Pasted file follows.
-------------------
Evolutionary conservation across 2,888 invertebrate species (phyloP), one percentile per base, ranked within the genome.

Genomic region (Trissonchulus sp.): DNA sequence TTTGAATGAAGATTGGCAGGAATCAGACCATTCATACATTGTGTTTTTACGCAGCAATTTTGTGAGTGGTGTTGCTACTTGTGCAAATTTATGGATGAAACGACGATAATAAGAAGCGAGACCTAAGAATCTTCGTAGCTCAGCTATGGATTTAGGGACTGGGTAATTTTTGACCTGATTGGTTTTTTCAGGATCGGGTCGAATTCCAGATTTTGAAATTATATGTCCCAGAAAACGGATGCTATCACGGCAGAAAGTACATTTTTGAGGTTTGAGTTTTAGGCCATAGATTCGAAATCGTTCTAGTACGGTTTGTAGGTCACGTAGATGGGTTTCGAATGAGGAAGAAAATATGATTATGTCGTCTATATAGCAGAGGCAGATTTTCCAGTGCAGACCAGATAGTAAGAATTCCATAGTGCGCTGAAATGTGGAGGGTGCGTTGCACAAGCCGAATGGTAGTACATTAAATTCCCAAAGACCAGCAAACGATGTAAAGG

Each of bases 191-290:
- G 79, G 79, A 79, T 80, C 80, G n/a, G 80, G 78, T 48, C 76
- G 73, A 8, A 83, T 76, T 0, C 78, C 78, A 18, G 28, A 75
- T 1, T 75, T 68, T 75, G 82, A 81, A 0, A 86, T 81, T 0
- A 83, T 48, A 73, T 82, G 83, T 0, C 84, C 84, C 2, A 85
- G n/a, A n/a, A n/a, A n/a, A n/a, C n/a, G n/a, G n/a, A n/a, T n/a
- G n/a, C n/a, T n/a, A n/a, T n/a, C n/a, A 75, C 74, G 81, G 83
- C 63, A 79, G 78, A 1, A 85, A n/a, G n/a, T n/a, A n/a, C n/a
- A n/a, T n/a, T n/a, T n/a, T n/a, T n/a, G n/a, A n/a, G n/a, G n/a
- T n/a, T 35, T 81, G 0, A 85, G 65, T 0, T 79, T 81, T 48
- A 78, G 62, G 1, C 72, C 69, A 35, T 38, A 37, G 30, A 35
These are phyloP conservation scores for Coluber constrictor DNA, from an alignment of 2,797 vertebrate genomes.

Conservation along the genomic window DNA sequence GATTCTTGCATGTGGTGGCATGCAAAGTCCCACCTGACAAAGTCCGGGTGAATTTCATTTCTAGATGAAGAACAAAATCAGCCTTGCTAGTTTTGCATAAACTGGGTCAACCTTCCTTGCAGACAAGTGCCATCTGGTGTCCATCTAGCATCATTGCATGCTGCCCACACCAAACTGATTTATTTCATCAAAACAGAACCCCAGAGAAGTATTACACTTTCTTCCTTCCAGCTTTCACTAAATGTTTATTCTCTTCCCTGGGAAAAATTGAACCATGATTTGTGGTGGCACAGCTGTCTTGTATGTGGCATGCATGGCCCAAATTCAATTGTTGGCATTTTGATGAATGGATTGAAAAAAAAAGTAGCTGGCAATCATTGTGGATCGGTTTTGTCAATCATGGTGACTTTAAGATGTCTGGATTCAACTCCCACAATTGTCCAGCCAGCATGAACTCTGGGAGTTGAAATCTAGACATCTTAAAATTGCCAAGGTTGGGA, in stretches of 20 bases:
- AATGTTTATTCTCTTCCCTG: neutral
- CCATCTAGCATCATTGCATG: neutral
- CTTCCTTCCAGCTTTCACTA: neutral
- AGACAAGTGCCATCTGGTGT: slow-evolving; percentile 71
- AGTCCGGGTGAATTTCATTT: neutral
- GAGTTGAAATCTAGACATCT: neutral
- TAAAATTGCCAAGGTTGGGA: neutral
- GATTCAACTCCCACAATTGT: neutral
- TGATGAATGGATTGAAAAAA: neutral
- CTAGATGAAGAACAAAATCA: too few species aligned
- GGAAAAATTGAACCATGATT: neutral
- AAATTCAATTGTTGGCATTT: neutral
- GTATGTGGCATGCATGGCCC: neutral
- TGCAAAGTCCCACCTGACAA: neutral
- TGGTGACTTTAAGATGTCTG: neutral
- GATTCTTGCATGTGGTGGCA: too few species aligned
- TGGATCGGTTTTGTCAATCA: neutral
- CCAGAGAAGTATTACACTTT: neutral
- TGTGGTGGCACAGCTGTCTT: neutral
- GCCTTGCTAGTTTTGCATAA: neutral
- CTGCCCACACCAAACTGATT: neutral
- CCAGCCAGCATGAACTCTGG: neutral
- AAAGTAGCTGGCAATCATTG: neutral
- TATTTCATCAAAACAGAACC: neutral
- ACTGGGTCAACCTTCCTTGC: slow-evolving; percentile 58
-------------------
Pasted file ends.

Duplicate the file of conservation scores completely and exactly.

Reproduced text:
Evolutionary conservation across 2,888 invertebrate species (phyloP), one percentile per base, ranked within the genome.

Genomic region (Trissonchulus sp.): DNA sequence TTTGAATGAAGATTGGCAGGAATCAGACCATTCATACATTGTGTTTTTACGCAGCAATTTTGTGAGTGGTGTTGCTACTTGTGCAAATTTATGGATGAAACGACGATAATAAGAAGCGAGACCTAAGAATCTTCGTAGCTCAGCTATGGATTTAGGGACTGGGTAATTTTTGACCTGATTGGTTTTTTCAGGATCGGGTCGAATTCCAGATTTTGAAATTATATGTCCCAGAAAACGGATGCTATCACGGCAGAAAGTACATTTTTGAGGTTTGAGTTTTAGGCCATAGATTCGAAATCGTTCTAGTACGGTTTGTAGGTCACGTAGATGGGTTTCGAATGAGGAAGAAAATATGATTATGTCGTCTATATAGCAGAGGCAGATTTTCCAGTGCAGACCAGATAGTAAGAATTCCATAGTGCGCTGAAATGTGGAGGGTGCGTTGCACAAGCCGAATGGTAGTACATTAAATTCCCAAAGACCAGCAAACGATGTAAAGG

Each of bases 191-290:
- G 79, G 79, A 79, T 80, C 80, G n/a, G 80, G 78, T 48, C 76
- G 73, A 8, A 83, T 76, T 0, C 78, C 78, A 18, G 28, A 75
- T 1, T 75, T 68, T 75, G 82, A 81, A 0, A 86, T 81, T 0
- A 83, T 48, A 73, T 82, G 83, T 0, C 84, C 84, C 2, A 85
- G n/a, A n/a, A n/a, A n/a, A n/a, C n/a, G n/a, G n/a, A n/a, T n/a
- G n/a, C n/a, T n/a, A n/a, T n/a, C n/a, A 75, C 74, G 81, G 83
- C 63, A 79, G 78, A 1, A 85, A n/a, G n/a, T n/a, A n/a, C n/a
- A n/a, T n/a, T n/a, T n/a, T n/a, T n/a, G n/a, A n/a, G n/a, G n/a
- T n/a, T 35, T 81, G 0, A 85, G 65, T 0, T 79, T 81, T 48
- A 78, G 62, G 1, C 72, C 69, A 35, T 38, A 37, G 30, A 35
These are phyloP conservation scores for Coluber constrictor DNA, from an alignment of 2,797 vertebrate genomes.

Conservation along the genomic window DNA sequence GATTCTTGCATGTGGTGGCATGCAAAGTCCCACCTGACAAAGTCCGGGTGAATTTCATTTCTAGATGAAGAACAAAATCAGCCTTGCTAGTTTTGCATAAACTGGGTCAACCTTCCTTGCAGACAAGTGCCATCTGGTGTCCATCTAGCATCATTGCATGCTGCCCACACCAAACTGATTTATTTCATCAAAACAGAACCCCAGAGAAGTATTACACTTTCTTCCTTCCAGCTTTCACTAAATGTTTATTCTCTTCCCTGGGAAAAATTGAACCATGATTTGTGGTGGCACAGCTGTCTTGTATGTGGCATGCATGGCCCAAATTCAATTGTTGGCATTTTGATGAATGGATTGAAAAAAAAAGTAGCTGGCAATCATTGTGGATCGGTTTTGTCAATCATGGTGACTTTAAGATGTCTGGATTCAACTCCCACAATTGTCCAGCCAGCATGAACTCTGGGAGTTGAAATCTAGACATCTTAAAATTGCCAAGGTTGGGA, in stretches of 20 bases:
- AATGTTTATTCTCTTCCCTG: neutral
- CCATCTAGCATCATTGCATG: neutral
- CTTCCTTCCAGCTTTCACTA: neutral
- AGACAAGTGCCATCTGGTGT: slow-evolving; percentile 71
- AGTCCGGGTGAATTTCATTT: neutral
- GAGTTGAAATCTAGACATCT: neutral
- TAAAATTGCCAAGGTTGGGA: neutral
- GATTCAACTCCCACAATTGT: neutral
- TGATGAATGGATTGAAAAAA: neutral
- CTAGATGAAGAACAAAATCA: too few species aligned
- GGAAAAATTGAACCATGATT: neutral
- AAATTCAATTGTTGGCATTT: neutral
- GTATGTGGCATGCATGGCCC: neutral
- TGCAAAGTCCCACCTGACAA: neutral
- TGGTGACTTTAAGATGTCTG: neutral
- GATTCTTGCATGTGGTGGCA: too few species aligned
- TGGATCGGTTTTGTCAATCA: neutral
- CCAGAGAAGTATTACACTTT: neutral
- TGTGGTGGCACAGCTGTCTT: neutral
- GCCTTGCTAGTTTTGCATAA: neutral
- CTGCCCACACCAAACTGATT: neutral
- CCAGCCAGCATGAACTCTGG: neutral
- AAAGTAGCTGGCAATCATTG: neutral
- TATTTCATCAAAACAGAACC: neutral
- ACTGGGTCAACCTTCCTTGC: slow-evolving; percentile 58